Peña Station Next is a cutting-edge, sustainable, transit-oriented development that has generated local, national and international headlines. For example, it is is home to the Panasonic Smart City, called CityNow, that develops and tests tomorrow’s technology in a real neighborhood.
The site, largely owned and developed by L.C. Fulenwider Inc., a family owned company that has been shaping the fabric of Denver and Colorado for the past 115 years, is a true TOD, given that it includes a University of Colorado A-Line rail stop at East 61stAvenue.
Adjacent to Peña Station Next is an equally impressive development site that Fulenwider has quietly rebranded as Peña Station North.
“It’s a hell of a piece of dirt,” said Cal Fulenwider III, chairman and CEO of his eponymous development firm.
Denver International Business Center rebranded
Peña Station North, “from Day One,” had been known as the Denver International Business Center, Fulenwider noted.
The site, which stretches north of East 64thAvenue, the northern boundary of Peña Station Next, is even larger than its sister site.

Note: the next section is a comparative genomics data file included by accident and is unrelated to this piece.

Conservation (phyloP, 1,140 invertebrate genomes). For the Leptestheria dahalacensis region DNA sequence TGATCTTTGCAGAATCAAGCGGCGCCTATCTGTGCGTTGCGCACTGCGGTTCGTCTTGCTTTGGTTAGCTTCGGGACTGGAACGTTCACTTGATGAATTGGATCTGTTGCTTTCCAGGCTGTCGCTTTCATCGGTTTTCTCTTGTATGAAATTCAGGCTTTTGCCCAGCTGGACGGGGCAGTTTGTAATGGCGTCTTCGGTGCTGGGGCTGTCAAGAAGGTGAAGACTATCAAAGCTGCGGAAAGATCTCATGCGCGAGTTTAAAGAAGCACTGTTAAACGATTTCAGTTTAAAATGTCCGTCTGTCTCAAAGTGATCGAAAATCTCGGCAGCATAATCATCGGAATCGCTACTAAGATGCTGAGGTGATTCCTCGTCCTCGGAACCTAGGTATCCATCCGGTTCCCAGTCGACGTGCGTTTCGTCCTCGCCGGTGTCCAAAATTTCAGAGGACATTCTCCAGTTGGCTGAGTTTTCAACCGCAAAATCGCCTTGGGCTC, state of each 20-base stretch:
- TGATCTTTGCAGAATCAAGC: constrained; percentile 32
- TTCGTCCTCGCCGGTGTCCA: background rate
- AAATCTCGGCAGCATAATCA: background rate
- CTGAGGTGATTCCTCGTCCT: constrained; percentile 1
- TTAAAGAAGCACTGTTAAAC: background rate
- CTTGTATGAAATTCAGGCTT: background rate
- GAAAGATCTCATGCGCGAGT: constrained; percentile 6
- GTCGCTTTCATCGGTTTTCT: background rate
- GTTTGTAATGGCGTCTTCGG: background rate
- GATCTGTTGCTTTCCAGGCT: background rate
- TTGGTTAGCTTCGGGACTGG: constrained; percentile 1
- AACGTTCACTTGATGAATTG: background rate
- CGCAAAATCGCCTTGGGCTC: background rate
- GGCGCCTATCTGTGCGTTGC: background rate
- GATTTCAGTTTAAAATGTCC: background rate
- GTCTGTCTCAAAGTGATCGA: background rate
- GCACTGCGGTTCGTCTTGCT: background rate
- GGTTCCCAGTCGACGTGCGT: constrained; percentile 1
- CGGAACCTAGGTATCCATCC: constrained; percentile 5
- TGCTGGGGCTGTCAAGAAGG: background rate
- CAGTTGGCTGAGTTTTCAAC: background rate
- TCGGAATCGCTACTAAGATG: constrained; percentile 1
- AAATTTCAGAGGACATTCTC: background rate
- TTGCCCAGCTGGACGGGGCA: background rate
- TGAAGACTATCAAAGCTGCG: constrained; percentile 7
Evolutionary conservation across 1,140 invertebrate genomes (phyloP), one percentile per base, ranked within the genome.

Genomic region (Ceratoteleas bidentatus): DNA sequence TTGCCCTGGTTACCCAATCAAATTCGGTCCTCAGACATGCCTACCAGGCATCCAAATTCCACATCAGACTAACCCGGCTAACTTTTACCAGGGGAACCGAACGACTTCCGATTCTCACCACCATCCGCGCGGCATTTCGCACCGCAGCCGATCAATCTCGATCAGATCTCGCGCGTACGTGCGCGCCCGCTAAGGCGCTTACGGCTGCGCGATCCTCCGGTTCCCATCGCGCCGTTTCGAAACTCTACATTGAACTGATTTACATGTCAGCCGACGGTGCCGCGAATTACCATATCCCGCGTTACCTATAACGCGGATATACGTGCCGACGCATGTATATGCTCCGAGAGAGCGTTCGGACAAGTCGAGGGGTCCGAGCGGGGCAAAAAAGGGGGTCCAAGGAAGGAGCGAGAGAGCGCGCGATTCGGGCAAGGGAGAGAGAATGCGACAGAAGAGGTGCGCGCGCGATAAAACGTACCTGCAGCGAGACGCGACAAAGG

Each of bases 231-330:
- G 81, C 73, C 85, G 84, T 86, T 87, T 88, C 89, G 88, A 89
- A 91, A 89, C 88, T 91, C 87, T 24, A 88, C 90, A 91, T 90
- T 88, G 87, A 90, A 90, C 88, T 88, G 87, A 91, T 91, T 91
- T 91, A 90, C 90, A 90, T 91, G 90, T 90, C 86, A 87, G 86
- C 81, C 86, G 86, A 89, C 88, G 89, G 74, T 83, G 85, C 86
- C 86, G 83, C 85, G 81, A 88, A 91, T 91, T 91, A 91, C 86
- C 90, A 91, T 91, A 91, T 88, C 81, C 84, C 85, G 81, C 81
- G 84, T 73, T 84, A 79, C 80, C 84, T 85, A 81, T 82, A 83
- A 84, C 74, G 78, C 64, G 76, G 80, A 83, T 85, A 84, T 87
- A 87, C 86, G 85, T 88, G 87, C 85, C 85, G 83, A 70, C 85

Fulenwider still has about 200 acres at Peña Station North that can be developed. It started with 275 acres, but some of the land has been sold for about 10 hotels and offices, said Ferd Belz, president of Fulenwider. The northern site stretches all the way to East 72nd Avenue.
Peña Station North, as its original name suggests, is ideal for a big, corporate office campuses.
It is so big, in fact, it was one of the eight local sites submitted for the Amazon HQ2. Denver was one of the losing finalists for the second Amazon headquarters, which would have employed as many as 50,000 people at an average salary of $138,000.
So why change the name of the Denver International Business Center?
Peña Station North name makes sense
The answer is deceptively simple.
After Peña Station Next was awarded the rail stop and Fulenwider was going through the approval plan with Denver International Airport and the city, Belz and his team also reviewed the master plan for the Denver International Business Center.
“It sort of dawned us that 64thAvenue was kind of an imaginary line,” Belz said.
“If you stepped north of 64th, it’s not like anything really changed. It all looks pretty much the same.”
It made more sense for that land to be considered an extension of Peña Station Next than a separate development entity, Belz explained.
Hence, Peña Station North emerged.
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Going forward, we are going to be hearing a lot more about the rebranding of the Denver International Business Center as Peña Station North.
“We have not officially really rolled it out yet,” Fulenwider said.